Habitat Restoration

Jesusita Fire Hydromulch Assessment, Santa Barbara County, California

Project Name: Jesusita Fire Hydromulch Assessment, Santa Barbara County, California
Services: Habitat Restoration
Client: County of Santa Barbara

The Jesusita Fire burned approximately 8,733 acres, and destroyed 80 residences. Approximately 1,250 acres of the burned area was treated with aerially-applied hydromulch, composed of paper, wood fiber, water and natural tackifiers. Padre conducted a study to determine the effects of hydromulch application on post-fire vegetation and wildlife habitat recovery. Eleven sample sites were selected at five locations, and consisted of side-by-side control and treatment plots. The control plots were covered with elevated plastic tarps, to prevent deposition of aerially-applied hydromulch. The control and treatment plots were sampled using four transects oriented perpendicular to the slope gradient. Overall, sixteen 0.25 square meter quadrats were sampled within each 40 square meter plot. The results of this study indicate the application of hydromulch did not affect total plant cover in the sample sites over the study period. In addition, the application of hydromulch did not affect non-native plant cover, or cause or facilitate weed infestation.

Shell Molino Flowline Removal Project at Arroyo Hondo Creek, Santa Barbara County, California

Project Name: Shell Molino Flowline Removal Project at Arroyo Hondo Creek, Santa Barbara County, California
Services: Habitat Restoration, Permitting and Biological Assessment
Client: Shell Exploration and Production Company

Padre staff members provided comprehensive permitting and biological consulting services for the removal of oil and produced water pipelines (flowlines) associated with the Shell Molino Oil and Gas facility located within the Arroyo Hondo Ranch on the southern Santa Barbara County coast. The flowline corridor is located within the sensitive habitat area of Arroyo Hondo Creek, which supports a wide variety of special-status species including the southern steelhead.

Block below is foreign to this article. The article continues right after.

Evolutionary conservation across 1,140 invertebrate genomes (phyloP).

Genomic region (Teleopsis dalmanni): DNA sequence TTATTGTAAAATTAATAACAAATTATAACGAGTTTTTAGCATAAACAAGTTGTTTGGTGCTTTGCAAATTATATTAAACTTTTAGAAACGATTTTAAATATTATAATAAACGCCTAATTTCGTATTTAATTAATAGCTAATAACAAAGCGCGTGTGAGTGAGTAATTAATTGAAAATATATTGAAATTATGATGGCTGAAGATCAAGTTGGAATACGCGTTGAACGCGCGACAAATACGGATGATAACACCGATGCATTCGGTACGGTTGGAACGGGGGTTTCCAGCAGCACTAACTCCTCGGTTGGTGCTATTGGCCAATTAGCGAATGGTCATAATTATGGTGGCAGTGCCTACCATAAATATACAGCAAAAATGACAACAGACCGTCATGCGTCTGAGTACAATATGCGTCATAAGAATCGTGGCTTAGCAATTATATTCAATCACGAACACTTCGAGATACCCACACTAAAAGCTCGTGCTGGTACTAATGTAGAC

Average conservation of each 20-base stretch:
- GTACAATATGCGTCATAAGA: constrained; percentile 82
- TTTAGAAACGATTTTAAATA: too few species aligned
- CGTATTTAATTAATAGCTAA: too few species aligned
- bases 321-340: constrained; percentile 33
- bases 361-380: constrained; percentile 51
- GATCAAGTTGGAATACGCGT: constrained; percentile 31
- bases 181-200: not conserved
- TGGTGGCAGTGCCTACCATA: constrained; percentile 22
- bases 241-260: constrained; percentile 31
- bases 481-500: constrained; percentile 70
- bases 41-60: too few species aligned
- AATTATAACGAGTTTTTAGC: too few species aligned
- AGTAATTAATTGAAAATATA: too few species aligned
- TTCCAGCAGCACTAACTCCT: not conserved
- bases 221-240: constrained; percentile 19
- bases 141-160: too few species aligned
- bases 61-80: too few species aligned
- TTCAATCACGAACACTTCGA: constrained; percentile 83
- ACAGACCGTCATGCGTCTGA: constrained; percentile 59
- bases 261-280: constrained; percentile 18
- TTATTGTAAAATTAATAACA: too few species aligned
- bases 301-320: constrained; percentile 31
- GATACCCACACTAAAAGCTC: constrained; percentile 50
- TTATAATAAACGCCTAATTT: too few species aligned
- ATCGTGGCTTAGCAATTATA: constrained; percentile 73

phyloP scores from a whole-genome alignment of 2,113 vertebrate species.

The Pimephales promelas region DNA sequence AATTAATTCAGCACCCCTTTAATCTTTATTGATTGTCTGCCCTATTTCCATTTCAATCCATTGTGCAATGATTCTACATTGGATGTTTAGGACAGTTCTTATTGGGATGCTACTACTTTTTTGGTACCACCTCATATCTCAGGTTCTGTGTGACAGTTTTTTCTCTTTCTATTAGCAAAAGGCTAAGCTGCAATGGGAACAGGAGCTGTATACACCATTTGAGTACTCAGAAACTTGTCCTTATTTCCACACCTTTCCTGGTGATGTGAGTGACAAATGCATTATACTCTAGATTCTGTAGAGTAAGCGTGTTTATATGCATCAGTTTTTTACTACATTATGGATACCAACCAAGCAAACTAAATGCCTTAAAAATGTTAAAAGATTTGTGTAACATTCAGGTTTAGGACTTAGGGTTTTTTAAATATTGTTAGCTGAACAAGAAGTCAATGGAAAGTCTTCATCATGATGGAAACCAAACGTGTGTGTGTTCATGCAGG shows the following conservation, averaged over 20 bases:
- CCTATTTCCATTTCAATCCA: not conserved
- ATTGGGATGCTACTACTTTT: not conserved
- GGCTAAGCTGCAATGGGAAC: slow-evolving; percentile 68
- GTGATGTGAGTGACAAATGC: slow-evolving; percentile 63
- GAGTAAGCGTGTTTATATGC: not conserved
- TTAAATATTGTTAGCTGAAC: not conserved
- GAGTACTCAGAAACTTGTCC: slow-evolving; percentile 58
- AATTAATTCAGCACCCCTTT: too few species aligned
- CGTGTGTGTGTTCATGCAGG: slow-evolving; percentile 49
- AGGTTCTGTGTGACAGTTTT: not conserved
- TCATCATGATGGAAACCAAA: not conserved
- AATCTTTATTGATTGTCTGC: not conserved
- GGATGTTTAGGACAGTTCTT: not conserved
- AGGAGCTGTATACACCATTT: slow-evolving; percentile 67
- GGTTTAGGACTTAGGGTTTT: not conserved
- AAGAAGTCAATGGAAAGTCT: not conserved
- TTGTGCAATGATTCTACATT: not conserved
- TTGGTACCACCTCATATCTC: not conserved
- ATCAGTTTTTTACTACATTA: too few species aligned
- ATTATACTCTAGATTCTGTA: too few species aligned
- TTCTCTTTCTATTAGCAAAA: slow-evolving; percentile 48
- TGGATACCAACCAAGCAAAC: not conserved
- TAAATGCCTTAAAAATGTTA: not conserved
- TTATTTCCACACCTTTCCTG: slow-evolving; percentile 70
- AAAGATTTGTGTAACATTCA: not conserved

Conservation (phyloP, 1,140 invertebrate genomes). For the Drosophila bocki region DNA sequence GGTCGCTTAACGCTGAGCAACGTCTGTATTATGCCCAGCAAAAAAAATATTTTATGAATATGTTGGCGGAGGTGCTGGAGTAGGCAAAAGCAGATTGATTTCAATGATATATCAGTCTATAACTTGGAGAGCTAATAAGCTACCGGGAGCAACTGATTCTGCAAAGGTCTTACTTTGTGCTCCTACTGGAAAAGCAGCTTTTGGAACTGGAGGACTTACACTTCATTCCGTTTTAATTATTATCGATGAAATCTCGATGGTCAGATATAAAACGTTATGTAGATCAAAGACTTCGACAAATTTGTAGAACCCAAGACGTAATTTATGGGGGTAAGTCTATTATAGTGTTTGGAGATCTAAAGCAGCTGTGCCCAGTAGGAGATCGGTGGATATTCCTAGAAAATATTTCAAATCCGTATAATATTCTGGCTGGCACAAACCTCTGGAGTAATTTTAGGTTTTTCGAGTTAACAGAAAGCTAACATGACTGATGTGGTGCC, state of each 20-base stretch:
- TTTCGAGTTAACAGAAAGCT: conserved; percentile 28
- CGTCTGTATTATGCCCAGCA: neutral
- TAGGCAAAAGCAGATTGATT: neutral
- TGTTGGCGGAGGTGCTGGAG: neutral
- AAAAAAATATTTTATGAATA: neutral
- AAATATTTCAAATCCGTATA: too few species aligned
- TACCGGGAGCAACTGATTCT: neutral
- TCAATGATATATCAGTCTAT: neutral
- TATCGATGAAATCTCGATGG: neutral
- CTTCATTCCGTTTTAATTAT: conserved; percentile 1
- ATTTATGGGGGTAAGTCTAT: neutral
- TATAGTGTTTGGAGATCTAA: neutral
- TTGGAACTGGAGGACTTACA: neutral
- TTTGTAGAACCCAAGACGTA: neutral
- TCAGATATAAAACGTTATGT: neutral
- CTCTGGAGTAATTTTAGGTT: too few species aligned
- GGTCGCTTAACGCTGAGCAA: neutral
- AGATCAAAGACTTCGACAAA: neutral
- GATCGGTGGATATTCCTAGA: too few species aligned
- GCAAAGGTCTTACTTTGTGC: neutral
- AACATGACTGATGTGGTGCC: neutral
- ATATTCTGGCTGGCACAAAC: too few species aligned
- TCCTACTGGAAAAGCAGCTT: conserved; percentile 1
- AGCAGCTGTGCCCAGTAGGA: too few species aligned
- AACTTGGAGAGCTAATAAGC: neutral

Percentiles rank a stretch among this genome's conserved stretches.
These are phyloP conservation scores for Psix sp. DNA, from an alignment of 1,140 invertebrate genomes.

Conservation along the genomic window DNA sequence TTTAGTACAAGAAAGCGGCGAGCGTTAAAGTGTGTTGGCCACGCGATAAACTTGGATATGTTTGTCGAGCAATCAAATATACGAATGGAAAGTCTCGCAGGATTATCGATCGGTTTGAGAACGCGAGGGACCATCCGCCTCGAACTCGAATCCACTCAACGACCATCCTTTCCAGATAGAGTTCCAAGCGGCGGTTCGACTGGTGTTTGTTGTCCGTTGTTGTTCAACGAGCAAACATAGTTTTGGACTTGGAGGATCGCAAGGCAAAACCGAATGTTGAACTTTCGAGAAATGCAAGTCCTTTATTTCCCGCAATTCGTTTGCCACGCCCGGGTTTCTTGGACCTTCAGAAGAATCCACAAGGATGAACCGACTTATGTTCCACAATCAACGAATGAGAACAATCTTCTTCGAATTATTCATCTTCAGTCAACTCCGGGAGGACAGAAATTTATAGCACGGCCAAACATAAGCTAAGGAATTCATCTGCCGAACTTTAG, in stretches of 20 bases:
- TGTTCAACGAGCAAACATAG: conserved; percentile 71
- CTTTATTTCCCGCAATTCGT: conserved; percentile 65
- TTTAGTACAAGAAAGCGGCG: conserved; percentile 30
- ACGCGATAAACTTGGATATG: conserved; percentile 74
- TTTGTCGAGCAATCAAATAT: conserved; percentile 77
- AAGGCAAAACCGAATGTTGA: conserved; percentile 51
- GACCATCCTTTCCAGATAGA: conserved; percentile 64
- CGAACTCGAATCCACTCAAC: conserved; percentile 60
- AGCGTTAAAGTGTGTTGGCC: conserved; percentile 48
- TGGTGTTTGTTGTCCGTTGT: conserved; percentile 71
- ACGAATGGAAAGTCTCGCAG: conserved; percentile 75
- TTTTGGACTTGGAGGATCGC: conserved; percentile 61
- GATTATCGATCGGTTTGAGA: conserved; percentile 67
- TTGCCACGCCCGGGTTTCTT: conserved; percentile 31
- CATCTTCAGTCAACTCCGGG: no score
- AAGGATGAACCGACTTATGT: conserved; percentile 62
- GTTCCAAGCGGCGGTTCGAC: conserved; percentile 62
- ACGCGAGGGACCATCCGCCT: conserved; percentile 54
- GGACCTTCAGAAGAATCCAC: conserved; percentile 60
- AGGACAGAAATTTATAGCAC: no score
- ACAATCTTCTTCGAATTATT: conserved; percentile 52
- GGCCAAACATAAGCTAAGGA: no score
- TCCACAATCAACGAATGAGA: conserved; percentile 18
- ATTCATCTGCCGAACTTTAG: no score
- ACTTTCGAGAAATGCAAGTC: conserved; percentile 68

Working with project engineers on numerous field surveys, Padre staff assisted in identifying potential onsite biological constraints and developed alternative project designs and methodologies for flowline removal. This approach significantly reduced the potential impacts of the project to southern steelhead and assisted in minimizing permit issues with the California Department of Fish and Game, Army Corps of Engineers, and National Marine Fisheries Service. Based upon the field surveys and modified engineering design, Padre staff prepared a detailed project description, and several site-specific restoration plans developed to enhance the habitat for southern steelhead and other sensitive species. In addition, Padre staff performed biological monitoring during construction including daily monitoring of dissolved oxygen levels of stream water in the work area, directed the implementation of site restoration plans, and assisted in the preliminary development of a plan for installation of fish-ladders within the culvert of Arroyo Hondo Creek to enhance southern steelhead migration.

The Boeing Company Santa Susana Field Laboratory – Native Plant Restoration Field Oversight, Ventura County, California

Project Name: The Boeing Company Santa Susana Field Laboratory – Native Plant Restoration Field Oversight, Ventura County, California
Services: Habitat Restoration
Client: The Boeing Company

Padre biologists have teamed with other Boeing contractors to design and implement the restoration of various upland and streambed habitats at the site, with a current tally of approximately 8,000 native plants installed. Restoration activities are ongoing as site remediation activities progress.

As a complementary activity to the restoration project, Padre biologists, in conjunction with other Boeing contractors, have teamed with the Pollinator Partnership, a national non-profit organization employing biologists focusing on the proliferation of insect pollinator habitats. Restored areas seeded with a variety of native plant species were assessed to determine the abundance and diversity of insect pollinators in comparison to natural, undeveloped areas located in close proximity. The dependence on insect pollination related to seed viability was also assessed on two rare plants (Braunton’s milk-vetch and Santa Susana tarplant) located at the site.